AZ TechTalk

This is a past event

CyberSecurity Panel Discussion

AZ Business Magazine will host a panel of Arizona’s most innovative technology experts to discuss the ever-evolving world of cybersecurity. Industry leaders will lead a conversation and offer advice on how to minimize your business’ risk of a cyber-attack, data breach or other digital interruption. We’ll discuss best practices for what to do when that inevitable breach does occur. We’ll also provide insight into what the future holds and where the industry is heading. Join the discussion and be a part of the solution to all issues pertaining to cybersecurity,

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Sean Moshir, CEO and co-founder of CellTrust, used humor to put the risk of a cyberattack into perspective at Az Business magazine’s AZ Tech Talk.

“I told my wife, ‘ got breached,’” Moshir joked. “‘Even dead people aren’t safe from hackers.’”

Moshir was part of a panel of experts who offered cybersecurity advice to a standing-room-only crowd of business leaders and executives at AZ Tech Talk, which took place Thursday at Grand Canyon University.

Other panelists included moderator Dr. David Bolman, provost and chief academic officer at University of Advancing Technology; Ori Eisen, founder and CEO of Trusona; Heather Monthie, PhD, associate dean of the College of Science, Engineering and Technology at GCU; Greg Schu, partner at BDO; and Steve Zylstra, president and CEO of the Arizona Technology Council.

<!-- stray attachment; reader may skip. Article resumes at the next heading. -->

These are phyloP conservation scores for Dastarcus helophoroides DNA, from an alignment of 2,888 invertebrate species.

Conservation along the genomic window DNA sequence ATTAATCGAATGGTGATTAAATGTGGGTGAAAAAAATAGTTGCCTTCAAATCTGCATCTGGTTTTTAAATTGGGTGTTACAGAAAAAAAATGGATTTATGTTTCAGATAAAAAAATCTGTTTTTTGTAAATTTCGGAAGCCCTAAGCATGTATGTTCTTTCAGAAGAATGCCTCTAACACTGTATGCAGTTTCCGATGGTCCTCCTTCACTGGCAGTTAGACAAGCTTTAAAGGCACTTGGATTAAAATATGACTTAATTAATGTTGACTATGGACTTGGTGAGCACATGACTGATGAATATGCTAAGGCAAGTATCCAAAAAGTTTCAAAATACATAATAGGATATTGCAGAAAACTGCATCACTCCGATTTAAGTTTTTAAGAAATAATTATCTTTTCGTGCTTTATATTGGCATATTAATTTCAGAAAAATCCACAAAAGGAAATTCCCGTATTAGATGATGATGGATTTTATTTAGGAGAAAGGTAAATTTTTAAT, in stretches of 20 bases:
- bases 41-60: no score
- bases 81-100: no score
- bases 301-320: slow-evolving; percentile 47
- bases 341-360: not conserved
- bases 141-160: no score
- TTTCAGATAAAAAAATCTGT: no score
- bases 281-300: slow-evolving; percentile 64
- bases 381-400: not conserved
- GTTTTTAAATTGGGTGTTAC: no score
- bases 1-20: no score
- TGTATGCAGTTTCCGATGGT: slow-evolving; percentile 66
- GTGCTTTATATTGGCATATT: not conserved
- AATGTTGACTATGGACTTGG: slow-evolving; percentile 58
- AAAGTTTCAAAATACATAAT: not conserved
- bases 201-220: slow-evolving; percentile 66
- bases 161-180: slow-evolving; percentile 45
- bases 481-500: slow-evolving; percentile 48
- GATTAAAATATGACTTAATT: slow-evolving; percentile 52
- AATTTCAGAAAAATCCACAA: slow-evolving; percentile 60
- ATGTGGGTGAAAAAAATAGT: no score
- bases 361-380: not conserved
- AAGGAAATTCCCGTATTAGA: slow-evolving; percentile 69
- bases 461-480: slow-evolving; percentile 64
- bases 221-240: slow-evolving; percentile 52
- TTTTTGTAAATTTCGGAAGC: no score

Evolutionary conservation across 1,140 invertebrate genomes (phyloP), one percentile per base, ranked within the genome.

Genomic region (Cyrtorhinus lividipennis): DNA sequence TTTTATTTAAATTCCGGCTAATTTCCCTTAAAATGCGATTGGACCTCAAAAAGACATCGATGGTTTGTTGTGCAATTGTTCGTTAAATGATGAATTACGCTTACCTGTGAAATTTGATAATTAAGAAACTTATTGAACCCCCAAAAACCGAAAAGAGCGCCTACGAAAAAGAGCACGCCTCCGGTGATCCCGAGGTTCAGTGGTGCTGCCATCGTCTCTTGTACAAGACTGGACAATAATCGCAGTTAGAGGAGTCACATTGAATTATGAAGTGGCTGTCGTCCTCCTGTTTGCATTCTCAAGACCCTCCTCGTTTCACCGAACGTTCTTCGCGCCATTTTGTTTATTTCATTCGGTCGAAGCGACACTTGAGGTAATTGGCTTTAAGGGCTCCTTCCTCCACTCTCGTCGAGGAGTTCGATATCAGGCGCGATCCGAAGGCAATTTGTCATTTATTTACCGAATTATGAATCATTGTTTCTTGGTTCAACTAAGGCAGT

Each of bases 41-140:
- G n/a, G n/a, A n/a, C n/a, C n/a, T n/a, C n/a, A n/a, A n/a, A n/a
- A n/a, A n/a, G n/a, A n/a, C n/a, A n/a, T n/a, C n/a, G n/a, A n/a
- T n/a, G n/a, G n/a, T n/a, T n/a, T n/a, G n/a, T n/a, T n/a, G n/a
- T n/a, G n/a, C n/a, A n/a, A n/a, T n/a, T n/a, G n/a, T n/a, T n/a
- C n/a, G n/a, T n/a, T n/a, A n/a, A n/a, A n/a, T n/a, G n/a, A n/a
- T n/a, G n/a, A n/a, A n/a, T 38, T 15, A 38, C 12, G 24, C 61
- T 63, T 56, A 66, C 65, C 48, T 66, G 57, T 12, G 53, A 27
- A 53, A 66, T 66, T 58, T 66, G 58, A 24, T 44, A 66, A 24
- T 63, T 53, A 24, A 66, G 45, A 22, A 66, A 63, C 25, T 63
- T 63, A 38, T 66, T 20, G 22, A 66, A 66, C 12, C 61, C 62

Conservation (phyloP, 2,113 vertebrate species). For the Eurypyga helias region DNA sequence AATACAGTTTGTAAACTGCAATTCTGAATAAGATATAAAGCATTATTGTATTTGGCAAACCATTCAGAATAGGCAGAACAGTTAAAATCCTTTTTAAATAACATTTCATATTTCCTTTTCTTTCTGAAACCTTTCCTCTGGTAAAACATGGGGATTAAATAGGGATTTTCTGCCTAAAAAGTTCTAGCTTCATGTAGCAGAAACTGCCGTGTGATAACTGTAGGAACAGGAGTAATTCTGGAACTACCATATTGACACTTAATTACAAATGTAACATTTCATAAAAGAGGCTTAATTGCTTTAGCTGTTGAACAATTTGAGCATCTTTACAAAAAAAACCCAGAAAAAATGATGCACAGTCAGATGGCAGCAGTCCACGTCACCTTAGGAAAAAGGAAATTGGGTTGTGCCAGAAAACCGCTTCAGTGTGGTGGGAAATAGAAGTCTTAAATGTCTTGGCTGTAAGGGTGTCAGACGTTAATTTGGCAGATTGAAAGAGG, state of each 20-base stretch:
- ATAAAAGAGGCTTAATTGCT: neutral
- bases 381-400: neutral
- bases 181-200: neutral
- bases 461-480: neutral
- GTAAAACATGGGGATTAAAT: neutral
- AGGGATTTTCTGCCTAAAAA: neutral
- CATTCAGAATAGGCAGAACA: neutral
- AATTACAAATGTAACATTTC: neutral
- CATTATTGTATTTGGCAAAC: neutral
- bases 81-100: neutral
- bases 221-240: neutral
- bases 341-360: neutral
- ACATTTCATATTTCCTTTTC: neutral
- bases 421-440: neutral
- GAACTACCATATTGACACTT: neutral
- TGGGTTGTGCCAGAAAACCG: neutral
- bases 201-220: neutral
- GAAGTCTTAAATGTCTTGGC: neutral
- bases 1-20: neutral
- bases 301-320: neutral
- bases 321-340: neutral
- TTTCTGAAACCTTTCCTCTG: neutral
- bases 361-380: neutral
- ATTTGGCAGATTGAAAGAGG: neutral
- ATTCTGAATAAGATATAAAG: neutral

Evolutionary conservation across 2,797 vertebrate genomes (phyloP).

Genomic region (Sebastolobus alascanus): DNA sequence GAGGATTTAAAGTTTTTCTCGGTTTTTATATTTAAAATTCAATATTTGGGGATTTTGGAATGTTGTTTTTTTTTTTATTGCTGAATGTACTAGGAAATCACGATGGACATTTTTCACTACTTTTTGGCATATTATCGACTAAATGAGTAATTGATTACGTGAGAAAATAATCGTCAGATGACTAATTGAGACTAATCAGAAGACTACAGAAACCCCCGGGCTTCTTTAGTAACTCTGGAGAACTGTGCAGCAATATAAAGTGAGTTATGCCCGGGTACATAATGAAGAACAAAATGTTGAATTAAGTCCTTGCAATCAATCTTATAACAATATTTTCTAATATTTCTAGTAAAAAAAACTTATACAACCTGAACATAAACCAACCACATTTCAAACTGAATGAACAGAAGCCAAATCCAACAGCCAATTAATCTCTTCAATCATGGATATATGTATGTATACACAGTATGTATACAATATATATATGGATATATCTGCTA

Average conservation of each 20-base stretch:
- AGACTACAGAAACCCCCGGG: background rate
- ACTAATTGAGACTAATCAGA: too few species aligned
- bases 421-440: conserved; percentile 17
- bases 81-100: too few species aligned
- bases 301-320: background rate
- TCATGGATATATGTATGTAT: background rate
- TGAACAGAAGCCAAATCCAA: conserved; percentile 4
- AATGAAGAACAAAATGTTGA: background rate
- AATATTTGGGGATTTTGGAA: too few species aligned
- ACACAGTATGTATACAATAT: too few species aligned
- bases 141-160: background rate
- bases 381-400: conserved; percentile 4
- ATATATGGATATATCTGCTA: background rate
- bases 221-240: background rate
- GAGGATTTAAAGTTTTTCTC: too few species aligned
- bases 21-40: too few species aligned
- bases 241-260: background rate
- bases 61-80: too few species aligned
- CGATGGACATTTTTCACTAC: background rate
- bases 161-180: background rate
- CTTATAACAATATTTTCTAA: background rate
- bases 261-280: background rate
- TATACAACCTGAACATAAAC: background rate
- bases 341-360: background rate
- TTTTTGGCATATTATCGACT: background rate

“When we first started talking about cybersecurity in the late 1990s, it was a niche topic,” Bolman said. “We never thought it would become an issue that would affect every business … While breaches at WalMart make headlines, small businesses are just as likely to be subjected to cyber attacks.”

The focus of the panel discussion was on illustrating just how vulnerable we are to cyberattacks.

“We use Uber and Lyft because we like that they know exactly where we are,” Schu said. “But we forget that Uber and Lyft aren’t the only ones who are able to know exactly where we are.”

While the panelists said businesses are divided into two categories — those who have been victims of a cyberattack and those who don’t know they have been victims of a cyberattack — they did offer some advice to business leaders to help them minimize risk.

Bolman: “While we have always been of the mindset to ‘keep, keep, keep,’ it’s now time to think about minimizing, particularly when it comes to the amount of data we keep.”

Schu: “If you don’t have cyber insurance, it might be time to do some research. If you are breached, cyber insurance provides some funds to help you get things fixed. If you don’t have any, look into it.”

Monthie: “People are naturally curious and hackers use that curiosity to their advantage when it comes to ransomware and phishing. It all comes down to education. Talk with your employees and educate them about the risks of ransomware and phishing so they don’t open the wrong email and put your business at risk.”

Bolman: “Business owners contract out their cleaning, landscaping and other services. If you don’t have the resources to have a staff member focused on cybersecurity, look into contracting that out.”

Eisen: “Cybersecurity is so big and so prevalent, most business leaders don’t know where to start. But you need to start, so start with just protecting yourself today. Remove one obstacle. And look at it like that every day. If you don’t look at it as trying to remove one obstacle at a time, it will be overwhelming.”


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